|Suggested Meaning:||‘curved timber’|
|First element||cruck ‘oak cruck,curved timber’|
|Blaeu Coila (1654):||Cruck|
|OS Name Books (1855-57):||Crook (ruins)|
|Location:||Ordnance Survey (1843-1882)|
|Other Early Forms:|
Cruck is shown on Blaeu’s Coila Provincia (1654) to the west of Benston (O. Benstoun) and north-west of Wellhill (Welhil).
In 1753 the baptism of ‘William Hamilton, son of William Hamilton and Janet McKnight in Crooks of Benstone‘is recorded in the Old Parish Reords of New Cumnock (1706-1854).
One hundred years later, as recorded in the Valuation Rolls (1855), these properties were under the ownership of the Marquis of Bute and tenanted by the Arthur family – Benston by Alexander Arthur and Wellhill & Crook by William Arthur.
William Arthur had been born at Crook, in 1809, and so too his elder brother John Findlay Arthur (1807) who many years later would serve as a Surgeon Major in Her Majesty’s Indian Army and received the honour “The Most Exalted Order of the Star of India, CSI.”
The Ordnance Survey Names Book (1855-57) entry for Crook (ruins) is short and sweet and reads ‘the remains of an old farm House‘. It also identifies Mr. Arthur, Benston as one of the ‘Authorities of spelling‘.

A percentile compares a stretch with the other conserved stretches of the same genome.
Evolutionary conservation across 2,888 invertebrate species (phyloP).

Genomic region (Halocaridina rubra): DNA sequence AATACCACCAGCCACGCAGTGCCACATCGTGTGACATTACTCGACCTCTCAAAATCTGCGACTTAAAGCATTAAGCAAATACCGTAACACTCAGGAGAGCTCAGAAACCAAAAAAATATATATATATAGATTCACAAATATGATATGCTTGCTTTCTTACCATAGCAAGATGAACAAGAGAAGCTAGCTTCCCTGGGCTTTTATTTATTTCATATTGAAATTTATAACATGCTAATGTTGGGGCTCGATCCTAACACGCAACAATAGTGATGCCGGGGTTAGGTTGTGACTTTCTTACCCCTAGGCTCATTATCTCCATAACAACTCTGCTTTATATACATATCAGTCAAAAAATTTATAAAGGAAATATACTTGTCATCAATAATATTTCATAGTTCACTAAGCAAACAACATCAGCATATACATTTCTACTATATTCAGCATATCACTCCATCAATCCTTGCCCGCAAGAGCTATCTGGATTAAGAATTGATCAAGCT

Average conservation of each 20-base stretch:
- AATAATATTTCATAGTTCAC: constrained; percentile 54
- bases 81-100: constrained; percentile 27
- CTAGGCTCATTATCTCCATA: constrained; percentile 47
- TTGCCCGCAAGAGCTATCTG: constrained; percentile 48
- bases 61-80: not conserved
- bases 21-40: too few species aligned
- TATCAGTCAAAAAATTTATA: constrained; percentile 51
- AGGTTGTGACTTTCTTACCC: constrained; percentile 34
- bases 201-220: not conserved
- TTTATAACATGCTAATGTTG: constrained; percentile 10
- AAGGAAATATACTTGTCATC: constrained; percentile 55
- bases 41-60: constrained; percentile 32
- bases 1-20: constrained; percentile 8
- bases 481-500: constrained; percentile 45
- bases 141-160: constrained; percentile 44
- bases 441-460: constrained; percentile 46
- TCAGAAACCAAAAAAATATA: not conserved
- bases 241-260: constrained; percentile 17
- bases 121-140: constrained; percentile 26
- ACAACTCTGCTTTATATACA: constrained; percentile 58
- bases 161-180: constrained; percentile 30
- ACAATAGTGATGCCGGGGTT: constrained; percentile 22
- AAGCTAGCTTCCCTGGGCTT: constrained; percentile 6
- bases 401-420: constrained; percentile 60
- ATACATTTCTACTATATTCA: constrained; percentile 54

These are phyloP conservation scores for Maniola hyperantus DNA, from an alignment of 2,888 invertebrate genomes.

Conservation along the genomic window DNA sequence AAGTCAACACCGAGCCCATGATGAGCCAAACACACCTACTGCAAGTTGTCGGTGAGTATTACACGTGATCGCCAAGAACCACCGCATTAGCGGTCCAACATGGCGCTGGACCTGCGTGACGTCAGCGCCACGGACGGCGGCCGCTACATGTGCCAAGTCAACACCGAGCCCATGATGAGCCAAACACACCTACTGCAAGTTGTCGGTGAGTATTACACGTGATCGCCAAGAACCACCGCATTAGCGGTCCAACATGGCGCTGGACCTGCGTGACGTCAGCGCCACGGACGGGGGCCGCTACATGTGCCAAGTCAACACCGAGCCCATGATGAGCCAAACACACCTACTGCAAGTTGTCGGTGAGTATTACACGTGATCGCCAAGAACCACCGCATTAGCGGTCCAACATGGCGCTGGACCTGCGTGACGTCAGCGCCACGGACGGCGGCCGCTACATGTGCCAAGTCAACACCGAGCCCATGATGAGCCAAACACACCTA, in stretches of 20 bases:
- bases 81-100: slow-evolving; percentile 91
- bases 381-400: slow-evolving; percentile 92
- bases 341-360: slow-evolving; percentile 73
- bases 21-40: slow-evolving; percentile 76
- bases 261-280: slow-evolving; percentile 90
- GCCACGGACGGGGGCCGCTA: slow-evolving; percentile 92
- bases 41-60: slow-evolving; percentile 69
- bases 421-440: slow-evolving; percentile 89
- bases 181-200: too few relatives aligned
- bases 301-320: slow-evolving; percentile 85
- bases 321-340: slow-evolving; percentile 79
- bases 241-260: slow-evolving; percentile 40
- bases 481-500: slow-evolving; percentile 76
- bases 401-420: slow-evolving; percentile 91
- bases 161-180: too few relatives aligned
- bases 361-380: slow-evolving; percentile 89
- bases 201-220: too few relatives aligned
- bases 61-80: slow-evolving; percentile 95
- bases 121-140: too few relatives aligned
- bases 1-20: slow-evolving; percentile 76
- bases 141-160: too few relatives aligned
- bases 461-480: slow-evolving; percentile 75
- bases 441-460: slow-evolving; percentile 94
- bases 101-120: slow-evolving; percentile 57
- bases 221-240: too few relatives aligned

The name cruck is a reference to a style of construction using oak trunks to build, for example, cruck cottages or cruck barns. Here a single oak trunk was split down the middle to give a pair of curved crucks. The crucks were then joined together, raised and held in position to support the roof. There is a wonderful example of a restored Cruck Cottage can be seen at Torthorwald, Dumfriesshire and is open to visitors.
|By Permission of National Library of Scotland|
|Map 1 | Blaeu, Cruck|
|Map 2 | Ordnance Survey, Crook|
|Ordnance Survey Name Books|
|By Permission of Scotland’s Places|
|Ayrshire OS Name Books (1855-57) Vol. 49| Crook|
|Old Parish Records, Births, Marriages, Deaths, Census Records, Valuations Rolls, Wills & Testaments|